The share of PFs and household farms in the total amount of mortgage loans issued by Rosselkhozbank to agricultural producers of all types is less than one half1. An implicit evidence of that is also the average size of extended credits: while at the start of the Priority national project it didn’t exceed 7 million rubles (then principal borrowers were PFs), by January 2009 it surpassed 31 million rubles (since most credits were extended to corporate farms). In the crisis 2009 the average size of credits fell down to 18 million rubles.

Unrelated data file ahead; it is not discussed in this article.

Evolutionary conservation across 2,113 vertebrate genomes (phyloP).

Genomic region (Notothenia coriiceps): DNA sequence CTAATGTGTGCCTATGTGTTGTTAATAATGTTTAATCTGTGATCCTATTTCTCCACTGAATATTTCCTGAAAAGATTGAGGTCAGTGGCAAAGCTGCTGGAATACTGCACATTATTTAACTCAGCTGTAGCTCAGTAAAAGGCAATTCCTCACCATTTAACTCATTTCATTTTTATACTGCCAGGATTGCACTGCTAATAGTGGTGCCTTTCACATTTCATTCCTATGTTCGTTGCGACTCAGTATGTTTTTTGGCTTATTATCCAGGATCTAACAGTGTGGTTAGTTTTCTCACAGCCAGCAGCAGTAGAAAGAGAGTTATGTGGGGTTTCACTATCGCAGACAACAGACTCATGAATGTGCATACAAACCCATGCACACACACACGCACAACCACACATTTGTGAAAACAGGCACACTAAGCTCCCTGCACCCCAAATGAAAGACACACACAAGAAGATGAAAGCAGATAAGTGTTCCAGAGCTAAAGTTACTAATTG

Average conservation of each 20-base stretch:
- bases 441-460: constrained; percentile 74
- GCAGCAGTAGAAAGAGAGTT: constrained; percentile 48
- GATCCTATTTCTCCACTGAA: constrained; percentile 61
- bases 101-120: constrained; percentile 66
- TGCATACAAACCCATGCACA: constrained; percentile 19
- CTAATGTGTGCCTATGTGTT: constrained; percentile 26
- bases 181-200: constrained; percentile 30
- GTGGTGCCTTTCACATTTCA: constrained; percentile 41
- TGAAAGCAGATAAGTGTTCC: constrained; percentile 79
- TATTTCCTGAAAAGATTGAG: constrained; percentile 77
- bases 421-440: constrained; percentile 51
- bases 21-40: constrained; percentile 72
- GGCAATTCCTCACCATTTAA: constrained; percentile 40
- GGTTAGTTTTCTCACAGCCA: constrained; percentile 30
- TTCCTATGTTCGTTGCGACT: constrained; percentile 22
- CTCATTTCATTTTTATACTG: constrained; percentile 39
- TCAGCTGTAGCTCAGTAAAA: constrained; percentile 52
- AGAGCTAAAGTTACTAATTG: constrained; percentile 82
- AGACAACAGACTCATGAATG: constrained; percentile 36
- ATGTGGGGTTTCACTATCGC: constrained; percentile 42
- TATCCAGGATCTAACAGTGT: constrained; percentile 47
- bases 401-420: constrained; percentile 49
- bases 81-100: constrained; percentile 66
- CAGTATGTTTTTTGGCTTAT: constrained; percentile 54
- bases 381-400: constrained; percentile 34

So, on the one hand, there is a need for mortgage credits, but on the other hand, PFs do not take such credits. There are common hurdles to the spreading of agricultural land mortgage in farms of different organizational and legal types. The principal of them is the lack of the very object of mortgage – a land plot. It certainly exists physically; there are entitling documents issued in the course of land reform2. But plots do not meet the requirements set to collateral. Banks require that an applicant submit documents confirming his property rights to the plot that beginning from 1998 are issued by bodies authorized to register titles to land and transactions with it. It’s impossible to get such documents by simply submitting certificates issued to owners before 1998 although they “…have equal legal force with entries in the Unified State Register of Titles to Real Estate and Transactions Therewith”3. To obtain a certificate of 1998 pattern one has to enter information on earlier acquired title to his land plot in the United State Register. In its turn, to do that one has to collect all documents to the plot including cadastre passport. Although the Cadastre Chamber does not doubt that a 1 V.N.Khlystun. Crediting on land mortgage: opportunities and barriers. Theses of report at the Russian agrifood forum. September 23, 2008.